The President of the Bamenda Episcopal conference (BAPEC) yesterday Dec sixth issued a communiqué on behalf of the bishops of the Bamenda Ecclesiastical province concerning the strike actions by lawyers and teachers of English speaking Cameroon.
The Clergy men in the four page document say they have been involve in the struggle to ensure Anglophone educational system is preserved in the past , reminds the government that it is important to maintain and respect our bi-cultural nature as a people for diversity is our strength, the statement reads in part. The bishops regrets the fact that the future of our youths and future leaders is being compromised by prolonged strike actions which is affecting their education, and some of the students will write public exams with other students of the other parts of the country.
The Anglophone bishops also lauded the efforts by government to give dialogue a chance especially the efforts of prime minister who came to Bamenda for two days talks at government own Ayabaw hotel and urge trade union heads to tell the teachers to return back to school and give dialogue a chance and remain focus on academics as they say “Without letting themselves be hijacked by people whose objectives is not academic” the statement reads in part. They also took out time to condemn violence perpetrated by some protesting individuals and caution parents to keep their children at home and they also in very strong terms condemn police brutality and human rights abuses committed by some members of the forces of law and order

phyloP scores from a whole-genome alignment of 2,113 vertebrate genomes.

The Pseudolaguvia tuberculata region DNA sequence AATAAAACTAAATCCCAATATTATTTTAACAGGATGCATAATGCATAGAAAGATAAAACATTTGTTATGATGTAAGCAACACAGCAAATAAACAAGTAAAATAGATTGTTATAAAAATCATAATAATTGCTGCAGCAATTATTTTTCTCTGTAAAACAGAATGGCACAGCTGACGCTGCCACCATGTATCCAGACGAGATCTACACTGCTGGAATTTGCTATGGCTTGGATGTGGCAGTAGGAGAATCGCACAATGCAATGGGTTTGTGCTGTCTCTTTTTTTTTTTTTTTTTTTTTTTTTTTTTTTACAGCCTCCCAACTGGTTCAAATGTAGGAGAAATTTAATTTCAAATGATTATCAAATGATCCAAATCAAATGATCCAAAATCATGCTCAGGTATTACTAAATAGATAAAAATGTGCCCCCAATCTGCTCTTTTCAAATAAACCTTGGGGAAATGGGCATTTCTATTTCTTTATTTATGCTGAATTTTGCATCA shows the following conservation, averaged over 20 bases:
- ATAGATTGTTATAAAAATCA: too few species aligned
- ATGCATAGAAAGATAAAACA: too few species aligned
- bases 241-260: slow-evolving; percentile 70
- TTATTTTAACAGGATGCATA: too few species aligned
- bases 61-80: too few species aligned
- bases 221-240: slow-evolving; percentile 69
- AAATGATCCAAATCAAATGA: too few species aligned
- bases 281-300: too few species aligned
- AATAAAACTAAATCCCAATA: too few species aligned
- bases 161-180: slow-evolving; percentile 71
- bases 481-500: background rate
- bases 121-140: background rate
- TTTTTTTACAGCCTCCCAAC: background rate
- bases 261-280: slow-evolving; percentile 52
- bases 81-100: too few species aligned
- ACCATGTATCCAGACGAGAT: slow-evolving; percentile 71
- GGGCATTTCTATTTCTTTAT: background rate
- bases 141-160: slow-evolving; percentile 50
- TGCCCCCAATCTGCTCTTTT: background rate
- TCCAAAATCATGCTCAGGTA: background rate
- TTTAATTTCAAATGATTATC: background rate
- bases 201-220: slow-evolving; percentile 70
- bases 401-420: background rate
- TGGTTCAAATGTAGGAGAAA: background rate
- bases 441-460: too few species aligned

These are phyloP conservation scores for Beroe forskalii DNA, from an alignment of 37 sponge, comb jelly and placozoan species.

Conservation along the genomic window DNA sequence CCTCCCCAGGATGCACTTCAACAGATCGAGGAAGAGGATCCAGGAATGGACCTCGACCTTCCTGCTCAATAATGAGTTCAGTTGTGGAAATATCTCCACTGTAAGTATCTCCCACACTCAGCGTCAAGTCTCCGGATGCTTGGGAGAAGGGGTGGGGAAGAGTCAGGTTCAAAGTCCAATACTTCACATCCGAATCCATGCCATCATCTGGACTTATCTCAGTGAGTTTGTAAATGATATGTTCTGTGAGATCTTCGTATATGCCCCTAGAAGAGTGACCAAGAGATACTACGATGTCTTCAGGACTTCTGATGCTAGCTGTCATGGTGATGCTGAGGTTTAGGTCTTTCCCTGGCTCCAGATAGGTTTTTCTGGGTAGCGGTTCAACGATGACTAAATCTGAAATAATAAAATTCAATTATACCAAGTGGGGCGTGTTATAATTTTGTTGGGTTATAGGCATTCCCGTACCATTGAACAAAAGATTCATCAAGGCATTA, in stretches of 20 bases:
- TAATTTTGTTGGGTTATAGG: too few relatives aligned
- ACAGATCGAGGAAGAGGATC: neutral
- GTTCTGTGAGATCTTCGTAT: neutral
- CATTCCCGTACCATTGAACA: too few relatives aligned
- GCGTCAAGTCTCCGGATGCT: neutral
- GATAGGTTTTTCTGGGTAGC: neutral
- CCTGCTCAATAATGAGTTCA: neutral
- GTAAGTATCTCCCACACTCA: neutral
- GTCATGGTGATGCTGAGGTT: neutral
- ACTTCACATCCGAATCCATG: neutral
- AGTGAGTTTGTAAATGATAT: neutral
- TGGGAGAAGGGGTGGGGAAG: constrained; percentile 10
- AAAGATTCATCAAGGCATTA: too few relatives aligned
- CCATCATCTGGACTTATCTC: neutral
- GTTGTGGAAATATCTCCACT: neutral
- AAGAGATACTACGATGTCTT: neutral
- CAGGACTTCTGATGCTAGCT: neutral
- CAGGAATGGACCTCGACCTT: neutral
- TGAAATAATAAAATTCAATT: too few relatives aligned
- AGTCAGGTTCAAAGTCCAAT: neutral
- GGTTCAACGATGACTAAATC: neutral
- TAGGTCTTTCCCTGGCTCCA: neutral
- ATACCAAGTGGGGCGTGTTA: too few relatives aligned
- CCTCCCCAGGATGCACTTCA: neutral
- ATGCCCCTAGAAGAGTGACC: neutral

Analysis: Is the document enough
The communiqué by the bishops of the Bamenda Episcopal conference certainly is a welcome move by the church, whom many have called to take a stands amidst troubling times in our nation, the church is such a big voice not only religiously speaking but runs so many top class schools in this country and getting to know their stand was necessary. However, critics have labeled the document “weak” and say it’s not enough, they frown at the bishops for taking side with the government and not being strong enough in criticizing the state for its brutality.
Mark Bareta, a Belgian based critic of the government wrote on his facebook page “From every indication after reading this letter, the Bishops are not helping. They are begging the teachers to go back to school while praising the Government for the dialogue process. They said the teachers should not be political. Nonsense.
I, Mark Bara reject this weak Document and call on Southern Cameroonians to reject it.”
Some have accused the Roman catholic church of siding with the “oppressor” and practicing double standards as some of their boarding schools are still functional despite the strike actions and called the bishops call for teachers to go back to classes “sad’ one Facebook user wrote.